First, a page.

I’ve been so productive with sims and managing to get a chapter out a week, but I’m not sure how much longer that will continue. We shall see! Keeping this up means I can’t really work on other projects though, so it may return to a fortnightly posting…
“What’s the point of this film again?” Kane asked, stretching out his legs with a contented sigh. Jasmine tutted and reached behind Law to flick Kane’s ear, who made a sound of protest but didn’t bother flinching away from her.
“It’s a classic!” Jasmine said defensively. “And the point is that they have to stop Sauron!”
“By throwing a ring into a volcano?” Kane muttered doubtfully. Law twisted around to glare at him and he mimed zipping his mouth shut, but as soon as the grand reveal of the elves’ home, he glanced at his son with a raised eyebrow. Law watched with eyes wide, enthralled, absently biting on his thumb nail as he waited to see if Frodo would survive his stabbing.
Kane nudged him to get more room on the sofa, so Law shuffled over to sit on his lap. Kane wrapped his arms around his son, the scent of the strawberry conditioner making him smile. “Isn’t this a bit too much fantasy for such a rational, logical little boy?” he asked, tickling Law briefly. Law squirmed in response, never taking his eyes from the screen.
“Good fantasy has its own rules,” Law said absently. “Magic is just unexplained science.”
Jasmine considered this and glanced over to them. “So you think magic can exist in this world?”
“No,” Law said derisively. “There’s no such thing as magic. There’s just stuff science doesn’t know yet.” He said it with the conviction of an almost-seven year old, who knew he had to be right.
Despite Kane’s playful groaning, he suggested putting on the second film for Law, who was desperate to know what was going to happen next. Jasmine – who had supplied the boxset from her new flat – had obeyed, but halfway through Law’s eyes had started to droop. Even the tension of war couldn’t keep him awake, and soon his chest was rising and falling soundly as he fell into sleep.
Jasmine and Kane exchanged smiles, and rather than continue with the film he decided just to put Law to bed. Their movie night was set to continue, anyway, as Jasmine had also bought one of the most terrible films she owned. A film, she had said, not at all suitable for Law.
“M’wake,” Law assured him, though Kane noticed he didn’t bother to open his eyes.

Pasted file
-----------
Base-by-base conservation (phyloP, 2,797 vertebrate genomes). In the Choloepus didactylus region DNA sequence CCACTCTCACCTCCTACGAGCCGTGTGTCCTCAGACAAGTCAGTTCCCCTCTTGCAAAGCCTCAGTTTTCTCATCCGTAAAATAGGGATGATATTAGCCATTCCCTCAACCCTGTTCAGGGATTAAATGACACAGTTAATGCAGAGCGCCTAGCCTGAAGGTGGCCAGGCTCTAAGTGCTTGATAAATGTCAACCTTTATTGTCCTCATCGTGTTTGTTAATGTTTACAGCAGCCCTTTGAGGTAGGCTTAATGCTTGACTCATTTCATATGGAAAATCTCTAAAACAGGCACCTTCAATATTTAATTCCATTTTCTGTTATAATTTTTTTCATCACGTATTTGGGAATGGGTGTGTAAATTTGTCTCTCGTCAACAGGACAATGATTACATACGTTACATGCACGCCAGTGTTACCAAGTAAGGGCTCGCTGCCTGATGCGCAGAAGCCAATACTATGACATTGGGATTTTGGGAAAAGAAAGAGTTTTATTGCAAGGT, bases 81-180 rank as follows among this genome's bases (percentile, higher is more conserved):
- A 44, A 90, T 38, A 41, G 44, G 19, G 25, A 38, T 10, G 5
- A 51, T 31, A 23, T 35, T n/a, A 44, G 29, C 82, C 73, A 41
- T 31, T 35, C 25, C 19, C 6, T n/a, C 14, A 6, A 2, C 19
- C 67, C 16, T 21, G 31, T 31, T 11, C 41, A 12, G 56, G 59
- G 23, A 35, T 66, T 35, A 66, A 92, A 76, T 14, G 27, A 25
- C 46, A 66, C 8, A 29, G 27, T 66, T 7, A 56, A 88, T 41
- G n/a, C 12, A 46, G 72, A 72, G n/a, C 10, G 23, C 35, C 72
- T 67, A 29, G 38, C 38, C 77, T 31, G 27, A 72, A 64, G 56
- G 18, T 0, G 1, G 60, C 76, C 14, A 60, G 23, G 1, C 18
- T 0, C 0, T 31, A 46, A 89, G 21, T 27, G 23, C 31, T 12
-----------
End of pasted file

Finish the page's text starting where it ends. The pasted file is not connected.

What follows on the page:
“Very awake,” Kane agreed, manoeuvring himself with his son’s warm and sleepy body in tow. Jasmine watched them both with a distant, but genuine, smile, and their eyes met over the top of Law’s head as Kane turned to jiggle the door open with his elbow.
“Night Law,” Jas said softly, laughing when Law grunted in reply.
“Why this film!?”
“Because it’s the best worst film!” Jas replied, her voice a gleeful whisper, and Kane supposed he should have expected something like this with a title like Thankskilling.
“I always come back for seconds,” Jasmine quoted in time with the turkey, and Kane groaned.
“How many times have you watched this?” he asked in disbelief.
“I dunno,” Jas said, grinning. “Like six times?”
“Jesus,” Kane sighed.
The sofa was old enough that the middle was constantly sagging, and so it was more work to stay away from anyone else sharing the sofa than it was just to accept fate and let yourself press into the other. At some point – Kane didn’t remember when – he had put his arm around the back of the sofa, and then after another few minutes of awful hilarity, Jasmine had slipped on the sag and ended up pressed against him, and he had put his arm around her without thinking.
The credits ran and Jasmine’s giggles echoed around Kane’s chest. He took a deep breath after realising how close they were, and quickly swung his arm away. Jasmine made no sign to show she noticed, and Kane had no idea if she was only being polite or if she approved.
“I better go if I want to make the next bus,” Jasmine said, giving a heavy sigh, as she gathered up her films. Kane almost offered to let her stay, but quickly realised the only spare place to sleep was next to him. Not that he’d have much to complain about, but there was something stopping him from making that jump, and he was trying not to analyse it too closely.
“Text me when you’re home,” Kane said instead, and Jasmine gave him a wave.
“No way!” Law complained. “Frodo sucks! Why can’t I be Sam?”
“Because Frodo sucks,” Eilidh grinned, scrambling up the climbing tower at the park. It was a Saturday morning, with a chill still in the air, and the ladder froze their fingers.
“We gotta climb the mountain and toss the ring away!” she continued, finally reaching the top. “We don’t have a Gollum, so you just need to pretend your finger is getting bitten off.”
“Can’t we play Aragorn and Legolas instead?” Law asked, finally reaching the top. He tucked his hands under his armpits to warm them up. “Being an elf or a ranger would be way cooler.”
“Hobbits are cool!”